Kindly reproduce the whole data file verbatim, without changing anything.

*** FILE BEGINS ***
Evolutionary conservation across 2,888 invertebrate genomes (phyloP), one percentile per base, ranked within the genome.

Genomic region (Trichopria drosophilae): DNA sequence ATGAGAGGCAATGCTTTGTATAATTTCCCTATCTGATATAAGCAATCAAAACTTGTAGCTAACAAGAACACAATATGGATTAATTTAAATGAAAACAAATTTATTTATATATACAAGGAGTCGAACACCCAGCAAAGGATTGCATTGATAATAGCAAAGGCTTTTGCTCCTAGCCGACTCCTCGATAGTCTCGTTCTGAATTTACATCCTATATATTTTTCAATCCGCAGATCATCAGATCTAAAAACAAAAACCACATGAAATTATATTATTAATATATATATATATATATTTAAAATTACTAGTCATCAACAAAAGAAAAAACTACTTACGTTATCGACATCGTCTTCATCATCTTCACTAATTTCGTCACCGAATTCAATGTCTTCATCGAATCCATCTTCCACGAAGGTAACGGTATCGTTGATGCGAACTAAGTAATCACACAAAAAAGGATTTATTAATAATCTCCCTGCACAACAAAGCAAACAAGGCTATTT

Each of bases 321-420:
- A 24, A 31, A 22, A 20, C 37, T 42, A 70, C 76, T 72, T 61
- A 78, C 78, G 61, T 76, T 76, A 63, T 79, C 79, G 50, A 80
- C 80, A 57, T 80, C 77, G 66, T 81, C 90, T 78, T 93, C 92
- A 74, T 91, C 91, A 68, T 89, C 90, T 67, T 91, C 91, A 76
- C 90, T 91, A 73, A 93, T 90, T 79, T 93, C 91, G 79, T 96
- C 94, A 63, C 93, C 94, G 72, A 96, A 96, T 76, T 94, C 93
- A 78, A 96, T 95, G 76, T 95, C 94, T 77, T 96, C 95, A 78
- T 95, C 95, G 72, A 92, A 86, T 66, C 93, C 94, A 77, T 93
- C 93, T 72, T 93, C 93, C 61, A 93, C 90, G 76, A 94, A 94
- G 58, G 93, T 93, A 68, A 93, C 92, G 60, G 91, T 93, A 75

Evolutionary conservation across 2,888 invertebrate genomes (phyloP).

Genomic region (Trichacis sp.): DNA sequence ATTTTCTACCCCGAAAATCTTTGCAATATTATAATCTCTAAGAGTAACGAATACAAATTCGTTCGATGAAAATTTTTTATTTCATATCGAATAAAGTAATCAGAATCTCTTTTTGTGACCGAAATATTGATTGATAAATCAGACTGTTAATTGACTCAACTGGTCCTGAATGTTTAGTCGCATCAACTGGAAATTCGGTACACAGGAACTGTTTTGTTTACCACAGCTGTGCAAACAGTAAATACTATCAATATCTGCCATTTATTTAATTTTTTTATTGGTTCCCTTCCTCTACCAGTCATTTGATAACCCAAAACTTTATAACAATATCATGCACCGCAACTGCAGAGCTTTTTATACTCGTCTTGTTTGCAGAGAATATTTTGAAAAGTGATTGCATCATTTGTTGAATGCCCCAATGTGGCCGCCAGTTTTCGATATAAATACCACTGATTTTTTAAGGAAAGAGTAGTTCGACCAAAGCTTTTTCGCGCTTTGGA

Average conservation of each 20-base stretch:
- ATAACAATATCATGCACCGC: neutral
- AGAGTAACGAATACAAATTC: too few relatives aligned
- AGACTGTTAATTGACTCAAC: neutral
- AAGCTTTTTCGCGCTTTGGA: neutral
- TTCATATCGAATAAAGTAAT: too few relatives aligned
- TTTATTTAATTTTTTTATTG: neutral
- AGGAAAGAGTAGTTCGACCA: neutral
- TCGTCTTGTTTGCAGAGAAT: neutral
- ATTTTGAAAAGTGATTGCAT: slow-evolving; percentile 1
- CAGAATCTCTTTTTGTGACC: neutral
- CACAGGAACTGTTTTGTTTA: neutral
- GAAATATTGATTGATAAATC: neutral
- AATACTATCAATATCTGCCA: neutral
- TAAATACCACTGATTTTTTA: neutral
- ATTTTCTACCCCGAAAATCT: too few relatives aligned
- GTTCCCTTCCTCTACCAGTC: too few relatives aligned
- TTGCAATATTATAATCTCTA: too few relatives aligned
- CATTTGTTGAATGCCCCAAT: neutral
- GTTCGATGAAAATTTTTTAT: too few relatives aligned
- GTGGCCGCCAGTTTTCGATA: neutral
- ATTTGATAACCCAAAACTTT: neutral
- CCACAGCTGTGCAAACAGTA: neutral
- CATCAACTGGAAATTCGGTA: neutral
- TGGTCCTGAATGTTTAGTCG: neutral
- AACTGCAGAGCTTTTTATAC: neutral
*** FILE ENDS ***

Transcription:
Evolutionary conservation across 2,888 invertebrate genomes (phyloP), one percentile per base, ranked within the genome.

Genomic region (Trichopria drosophilae): DNA sequence ATGAGAGGCAATGCTTTGTATAATTTCCCTATCTGATATAAGCAATCAAAACTTGTAGCTAACAAGAACACAATATGGATTAATTTAAATGAAAACAAATTTATTTATATATACAAGGAGTCGAACACCCAGCAAAGGATTGCATTGATAATAGCAAAGGCTTTTGCTCCTAGCCGACTCCTCGATAGTCTCGTTCTGAATTTACATCCTATATATTTTTCAATCCGCAGATCATCAGATCTAAAAACAAAAACCACATGAAATTATATTATTAATATATATATATATATATTTAAAATTACTAGTCATCAACAAAAGAAAAAACTACTTACGTTATCGACATCGTCTTCATCATCTTCACTAATTTCGTCACCGAATTCAATGTCTTCATCGAATCCATCTTCCACGAAGGTAACGGTATCGTTGATGCGAACTAAGTAATCACACAAAAAAGGATTTATTAATAATCTCCCTGCACAACAAAGCAAACAAGGCTATTT

Each of bases 321-420:
- A 24, A 31, A 22, A 20, C 37, T 42, A 70, C 76, T 72, T 61
- A 78, C 78, G 61, T 76, T 76, A 63, T 79, C 79, G 50, A 80
- C 80, A 57, T 80, C 77, G 66, T 81, C 90, T 78, T 93, C 92
- A 74, T 91, C 91, A 68, T 89, C 90, T 67, T 91, C 91, A 76
- C 90, T 91, A 73, A 93, T 90, T 79, T 93, C 91, G 79, T 96
- C 94, A 63, C 93, C 94, G 72, A 96, A 96, T 76, T 94, C 93
- A 78, A 96, T 95, G 76, T 95, C 94, T 77, T 96, C 95, A 78
- T 95, C 95, G 72, A 92, A 86, T 66, C 93, C 94, A 77, T 93
- C 93, T 72, T 93, C 93, C 61, A 93, C 90, G 76, A 94, A 94
- G 58, G 93, T 93, A 68, A 93, C 92, G 60, G 91, T 93, A 75

Evolutionary conservation across 2,888 invertebrate genomes (phyloP).

Genomic region (Trichacis sp.): DNA sequence ATTTTCTACCCCGAAAATCTTTGCAATATTATAATCTCTAAGAGTAACGAATACAAATTCGTTCGATGAAAATTTTTTATTTCATATCGAATAAAGTAATCAGAATCTCTTTTTGTGACCGAAATATTGATTGATAAATCAGACTGTTAATTGACTCAACTGGTCCTGAATGTTTAGTCGCATCAACTGGAAATTCGGTACACAGGAACTGTTTTGTTTACCACAGCTGTGCAAACAGTAAATACTATCAATATCTGCCATTTATTTAATTTTTTTATTGGTTCCCTTCCTCTACCAGTCATTTGATAACCCAAAACTTTATAACAATATCATGCACCGCAACTGCAGAGCTTTTTATACTCGTCTTGTTTGCAGAGAATATTTTGAAAAGTGATTGCATCATTTGTTGAATGCCCCAATGTGGCCGCCAGTTTTCGATATAAATACCACTGATTTTTTAAGGAAAGAGTAGTTCGACCAAAGCTTTTTCGCGCTTTGGA

Average conservation of each 20-base stretch:
- ATAACAATATCATGCACCGC: neutral
- AGAGTAACGAATACAAATTC: too few relatives aligned
- AGACTGTTAATTGACTCAAC: neutral
- AAGCTTTTTCGCGCTTTGGA: neutral
- TTCATATCGAATAAAGTAAT: too few relatives aligned
- TTTATTTAATTTTTTTATTG: neutral
- AGGAAAGAGTAGTTCGACCA: neutral
- TCGTCTTGTTTGCAGAGAAT: neutral
- ATTTTGAAAAGTGATTGCAT: slow-evolving; percentile 1
- CAGAATCTCTTTTTGTGACC: neutral
- CACAGGAACTGTTTTGTTTA: neutral
- GAAATATTGATTGATAAATC: neutral
- AATACTATCAATATCTGCCA: neutral
- TAAATACCACTGATTTTTTA: neutral
- ATTTTCTACCCCGAAAATCT: too few relatives aligned
- GTTCCCTTCCTCTACCAGTC: too few relatives aligned
- TTGCAATATTATAATCTCTA: too few relatives aligned
- CATTTGTTGAATGCCCCAAT: neutral
- GTTCGATGAAAATTTTTTAT: too few relatives aligned
- GTGGCCGCCAGTTTTCGATA: neutral
- ATTTGATAACCCAAAACTTT: neutral
- CCACAGCTGTGCAAACAGTA: neutral
- CATCAACTGGAAATTCGGTA: neutral
- TGGTCCTGAATGTTTAGTCG: neutral
- AACTGCAGAGCTTTTTATAC: neutral